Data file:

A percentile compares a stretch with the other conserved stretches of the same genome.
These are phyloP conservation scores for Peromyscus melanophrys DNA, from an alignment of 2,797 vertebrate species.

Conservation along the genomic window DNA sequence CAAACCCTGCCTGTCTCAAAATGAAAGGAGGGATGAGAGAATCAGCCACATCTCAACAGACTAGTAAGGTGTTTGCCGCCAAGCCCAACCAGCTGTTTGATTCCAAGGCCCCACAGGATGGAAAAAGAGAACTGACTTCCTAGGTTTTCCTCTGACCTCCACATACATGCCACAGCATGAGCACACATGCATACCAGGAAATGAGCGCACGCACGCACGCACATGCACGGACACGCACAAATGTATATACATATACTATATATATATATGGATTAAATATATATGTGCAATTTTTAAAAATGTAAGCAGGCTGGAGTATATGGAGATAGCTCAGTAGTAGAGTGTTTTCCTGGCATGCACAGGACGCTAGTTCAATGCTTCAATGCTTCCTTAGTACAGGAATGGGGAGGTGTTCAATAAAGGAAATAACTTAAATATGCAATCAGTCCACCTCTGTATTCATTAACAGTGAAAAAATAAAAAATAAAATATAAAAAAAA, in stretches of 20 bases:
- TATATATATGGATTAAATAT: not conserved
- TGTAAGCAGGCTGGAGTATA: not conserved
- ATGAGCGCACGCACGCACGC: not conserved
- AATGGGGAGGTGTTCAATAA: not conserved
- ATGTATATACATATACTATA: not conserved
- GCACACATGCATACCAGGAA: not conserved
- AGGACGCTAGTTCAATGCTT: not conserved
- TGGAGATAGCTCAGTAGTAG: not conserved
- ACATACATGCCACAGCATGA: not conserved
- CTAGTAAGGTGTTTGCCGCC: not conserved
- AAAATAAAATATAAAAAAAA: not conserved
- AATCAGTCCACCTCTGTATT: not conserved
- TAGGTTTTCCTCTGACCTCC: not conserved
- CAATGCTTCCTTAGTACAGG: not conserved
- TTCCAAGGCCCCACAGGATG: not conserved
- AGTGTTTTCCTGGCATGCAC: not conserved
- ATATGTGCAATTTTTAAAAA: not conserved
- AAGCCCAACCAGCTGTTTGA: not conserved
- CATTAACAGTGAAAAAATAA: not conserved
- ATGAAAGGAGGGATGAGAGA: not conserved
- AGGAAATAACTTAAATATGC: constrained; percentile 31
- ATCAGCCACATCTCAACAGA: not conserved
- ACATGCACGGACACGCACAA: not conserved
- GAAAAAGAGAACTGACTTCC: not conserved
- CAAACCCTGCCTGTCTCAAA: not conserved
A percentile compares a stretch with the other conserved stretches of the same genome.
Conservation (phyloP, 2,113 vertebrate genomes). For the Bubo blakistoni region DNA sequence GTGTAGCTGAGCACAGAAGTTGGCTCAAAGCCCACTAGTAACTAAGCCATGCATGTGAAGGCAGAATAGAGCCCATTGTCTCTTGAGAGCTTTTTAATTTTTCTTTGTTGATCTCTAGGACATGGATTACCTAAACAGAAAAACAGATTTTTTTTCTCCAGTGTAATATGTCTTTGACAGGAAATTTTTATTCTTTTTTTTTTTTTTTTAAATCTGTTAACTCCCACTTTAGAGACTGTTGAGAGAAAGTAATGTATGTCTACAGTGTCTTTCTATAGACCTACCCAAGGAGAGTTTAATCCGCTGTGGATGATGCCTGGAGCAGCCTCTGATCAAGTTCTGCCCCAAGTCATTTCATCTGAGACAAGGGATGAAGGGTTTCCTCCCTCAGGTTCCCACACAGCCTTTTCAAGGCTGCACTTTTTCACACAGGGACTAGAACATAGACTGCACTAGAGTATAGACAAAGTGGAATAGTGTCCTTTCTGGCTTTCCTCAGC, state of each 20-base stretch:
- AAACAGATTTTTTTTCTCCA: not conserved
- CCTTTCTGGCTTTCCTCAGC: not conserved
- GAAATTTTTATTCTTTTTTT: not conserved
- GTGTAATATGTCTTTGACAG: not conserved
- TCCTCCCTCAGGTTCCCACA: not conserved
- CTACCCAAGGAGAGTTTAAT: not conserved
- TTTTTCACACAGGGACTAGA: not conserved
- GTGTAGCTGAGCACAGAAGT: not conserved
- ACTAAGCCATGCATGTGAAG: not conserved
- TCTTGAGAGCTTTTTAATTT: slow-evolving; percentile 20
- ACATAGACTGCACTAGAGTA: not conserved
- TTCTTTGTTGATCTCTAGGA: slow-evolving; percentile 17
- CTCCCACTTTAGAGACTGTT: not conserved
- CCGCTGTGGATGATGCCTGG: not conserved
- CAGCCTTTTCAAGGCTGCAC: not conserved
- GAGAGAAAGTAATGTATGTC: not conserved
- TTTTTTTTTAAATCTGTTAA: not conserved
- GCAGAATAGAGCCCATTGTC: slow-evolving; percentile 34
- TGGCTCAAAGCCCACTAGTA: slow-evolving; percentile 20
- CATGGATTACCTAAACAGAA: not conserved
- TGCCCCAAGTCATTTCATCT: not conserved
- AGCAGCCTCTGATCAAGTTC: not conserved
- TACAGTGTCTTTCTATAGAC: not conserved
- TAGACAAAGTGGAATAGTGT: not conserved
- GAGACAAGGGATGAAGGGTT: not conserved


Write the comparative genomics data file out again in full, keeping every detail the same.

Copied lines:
A percentile compares a stretch with the other conserved stretches of the same genome.
These are phyloP conservation scores for Peromyscus melanophrys DNA, from an alignment of 2,797 vertebrate species.

Conservation along the genomic window DNA sequence CAAACCCTGCCTGTCTCAAAATGAAAGGAGGGATGAGAGAATCAGCCACATCTCAACAGACTAGTAAGGTGTTTGCCGCCAAGCCCAACCAGCTGTTTGATTCCAAGGCCCCACAGGATGGAAAAAGAGAACTGACTTCCTAGGTTTTCCTCTGACCTCCACATACATGCCACAGCATGAGCACACATGCATACCAGGAAATGAGCGCACGCACGCACGCACATGCACGGACACGCACAAATGTATATACATATACTATATATATATATGGATTAAATATATATGTGCAATTTTTAAAAATGTAAGCAGGCTGGAGTATATGGAGATAGCTCAGTAGTAGAGTGTTTTCCTGGCATGCACAGGACGCTAGTTCAATGCTTCAATGCTTCCTTAGTACAGGAATGGGGAGGTGTTCAATAAAGGAAATAACTTAAATATGCAATCAGTCCACCTCTGTATTCATTAACAGTGAAAAAATAAAAAATAAAATATAAAAAAAA, in stretches of 20 bases:
- TATATATATGGATTAAATAT: not conserved
- TGTAAGCAGGCTGGAGTATA: not conserved
- ATGAGCGCACGCACGCACGC: not conserved
- AATGGGGAGGTGTTCAATAA: not conserved
- ATGTATATACATATACTATA: not conserved
- GCACACATGCATACCAGGAA: not conserved
- AGGACGCTAGTTCAATGCTT: not conserved
- TGGAGATAGCTCAGTAGTAG: not conserved
- ACATACATGCCACAGCATGA: not conserved
- CTAGTAAGGTGTTTGCCGCC: not conserved
- AAAATAAAATATAAAAAAAA: not conserved
- AATCAGTCCACCTCTGTATT: not conserved
- TAGGTTTTCCTCTGACCTCC: not conserved
- CAATGCTTCCTTAGTACAGG: not conserved
- TTCCAAGGCCCCACAGGATG: not conserved
- AGTGTTTTCCTGGCATGCAC: not conserved
- ATATGTGCAATTTTTAAAAA: not conserved
- AAGCCCAACCAGCTGTTTGA: not conserved
- CATTAACAGTGAAAAAATAA: not conserved
- ATGAAAGGAGGGATGAGAGA: not conserved
- AGGAAATAACTTAAATATGC: constrained; percentile 31
- ATCAGCCACATCTCAACAGA: not conserved
- ACATGCACGGACACGCACAA: not conserved
- GAAAAAGAGAACTGACTTCC: not conserved
- CAAACCCTGCCTGTCTCAAA: not conserved
A percentile compares a stretch with the other conserved stretches of the same genome.
Conservation (phyloP, 2,113 vertebrate genomes). For the Bubo blakistoni region DNA sequence GTGTAGCTGAGCACAGAAGTTGGCTCAAAGCCCACTAGTAACTAAGCCATGCATGTGAAGGCAGAATAGAGCCCATTGTCTCTTGAGAGCTTTTTAATTTTTCTTTGTTGATCTCTAGGACATGGATTACCTAAACAGAAAAACAGATTTTTTTTCTCCAGTGTAATATGTCTTTGACAGGAAATTTTTATTCTTTTTTTTTTTTTTTTAAATCTGTTAACTCCCACTTTAGAGACTGTTGAGAGAAAGTAATGTATGTCTACAGTGTCTTTCTATAGACCTACCCAAGGAGAGTTTAATCCGCTGTGGATGATGCCTGGAGCAGCCTCTGATCAAGTTCTGCCCCAAGTCATTTCATCTGAGACAAGGGATGAAGGGTTTCCTCCCTCAGGTTCCCACACAGCCTTTTCAAGGCTGCACTTTTTCACACAGGGACTAGAACATAGACTGCACTAGAGTATAGACAAAGTGGAATAGTGTCCTTTCTGGCTTTCCTCAGC, state of each 20-base stretch:
- AAACAGATTTTTTTTCTCCA: not conserved
- CCTTTCTGGCTTTCCTCAGC: not conserved
- GAAATTTTTATTCTTTTTTT: not conserved
- GTGTAATATGTCTTTGACAG: not conserved
- TCCTCCCTCAGGTTCCCACA: not conserved
- CTACCCAAGGAGAGTTTAAT: not conserved
- TTTTTCACACAGGGACTAGA: not conserved
- GTGTAGCTGAGCACAGAAGT: not conserved
- ACTAAGCCATGCATGTGAAG: not conserved
- TCTTGAGAGCTTTTTAATTT: slow-evolving; percentile 20
- ACATAGACTGCACTAGAGTA: not conserved
- TTCTTTGTTGATCTCTAGGA: slow-evolving; percentile 17
- CTCCCACTTTAGAGACTGTT: not conserved
- CCGCTGTGGATGATGCCTGG: not conserved
- CAGCCTTTTCAAGGCTGCAC: not conserved
- GAGAGAAAGTAATGTATGTC: not conserved
- TTTTTTTTTAAATCTGTTAA: not conserved
- GCAGAATAGAGCCCATTGTC: slow-evolving; percentile 34
- TGGCTCAAAGCCCACTAGTA: slow-evolving; percentile 20
- CATGGATTACCTAAACAGAA: not conserved
- TGCCCCAAGTCATTTCATCT: not conserved
- AGCAGCCTCTGATCAAGTTC: not conserved
- TACAGTGTCTTTCTATAGAC: not conserved
- TAGACAAAGTGGAATAGTGT: not conserved
- GAGACAAGGGATGAAGGGTT: not conserved